Asset managers must diversify trading counterparties to deliver best outcome, finds new report

Asset managers that use independent market makers as direct liquidity partners report lower execution costs and fewer issues accessing continuous liquidity during periods of intense volatility, finds data from Acuiti.  

A new survey of European asset managers has found that 71% of those that use independent market makers (IMMs) as direct liquidity partners started to do so in the last three years, coinciding with the rise in market stress. However, only a third of the Bloc’s top asset managers currently engage with IMMs directly, suggesting significant room for growth.  

Yet as rising market stress drives some of the traditional liquidity providers to partially withdraw from certain segments of the market, the need for Europe-based asset managers to expand and diversify their liquidity partners’ pipeline becomes increasingly relevant. And with those using IMMs reporting lower execution costs and fewer issues accessing continuous liquidity during times of volatility, it would seem that having a mix of trading counterparties operating different business models improves pricing in aggregate and ultimately ensures better trading outcomes.   

The findings are published in a study entitled ‘Turbulent Times: How volatility is changing asset managers’ approach to execution’. Commissioned by global quantitative trading firm Susquehanna, it provides insights into asset managers’ changing perceptions of their trading counterparties, ease of access to liquidity, particularly during stressed market conditions, and what requirements they need to meet to ensure efficient portfolio trading activity.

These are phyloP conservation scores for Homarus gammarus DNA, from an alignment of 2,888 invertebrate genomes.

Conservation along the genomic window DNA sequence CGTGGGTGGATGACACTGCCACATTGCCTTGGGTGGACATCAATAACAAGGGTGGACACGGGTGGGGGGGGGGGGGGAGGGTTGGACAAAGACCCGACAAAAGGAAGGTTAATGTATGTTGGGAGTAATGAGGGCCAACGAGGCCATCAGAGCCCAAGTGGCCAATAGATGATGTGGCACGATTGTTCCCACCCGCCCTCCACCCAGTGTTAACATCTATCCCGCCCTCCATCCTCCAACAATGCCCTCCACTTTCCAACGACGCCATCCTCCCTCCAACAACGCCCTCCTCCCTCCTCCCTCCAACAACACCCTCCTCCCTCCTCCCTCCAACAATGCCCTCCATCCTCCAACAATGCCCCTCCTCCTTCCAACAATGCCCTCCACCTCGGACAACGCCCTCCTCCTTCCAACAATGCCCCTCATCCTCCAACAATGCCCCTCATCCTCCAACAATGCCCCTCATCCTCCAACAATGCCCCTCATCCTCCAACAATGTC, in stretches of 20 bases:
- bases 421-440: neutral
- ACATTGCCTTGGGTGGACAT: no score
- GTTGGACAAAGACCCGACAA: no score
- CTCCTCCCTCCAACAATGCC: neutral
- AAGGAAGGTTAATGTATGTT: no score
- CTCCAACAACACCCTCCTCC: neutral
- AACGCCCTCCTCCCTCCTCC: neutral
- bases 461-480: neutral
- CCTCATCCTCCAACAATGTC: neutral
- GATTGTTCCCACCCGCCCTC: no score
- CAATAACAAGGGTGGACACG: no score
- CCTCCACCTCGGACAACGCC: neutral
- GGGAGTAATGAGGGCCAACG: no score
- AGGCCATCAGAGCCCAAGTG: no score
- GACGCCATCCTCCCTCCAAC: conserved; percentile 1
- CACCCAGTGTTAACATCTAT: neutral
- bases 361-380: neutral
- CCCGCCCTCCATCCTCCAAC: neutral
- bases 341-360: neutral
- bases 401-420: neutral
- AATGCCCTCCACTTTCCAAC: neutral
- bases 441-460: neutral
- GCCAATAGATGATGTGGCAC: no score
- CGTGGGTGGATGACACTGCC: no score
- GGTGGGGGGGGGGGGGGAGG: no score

The study suggests that a divergence in approach to trade execution is emerging across Europe. Over a third (35%) of asset managers are now looking to make changes by increasing or diversifying their trading counterparties, with the biggest driver (cited by 73%) being a desire to execute against firms that specialise in a specific product or market.  

For those looking to increase or change their counterparties, internal compliance is the biggest barrier; along with misconceptions around regulatory requirements and fears over information leakage.   

“Heightened volatility, the need to reduce costs, the need for liquidity in specialist sectors and constraints on liquidity provision by banks have led the buy side to seek liquidity from other sources, particularly from independent liquidity providers,” said John Keogh, managing director at Susquehanna International Securities. “Although the survey shows that compliance burdens may be an obstacle to adding liquidity providers, this concern may be overstated as the growth in RFQ based platforms that admit as members both buy-side and market makers directly has greatly decreased the administrative effort to access liquidity directly from market makers “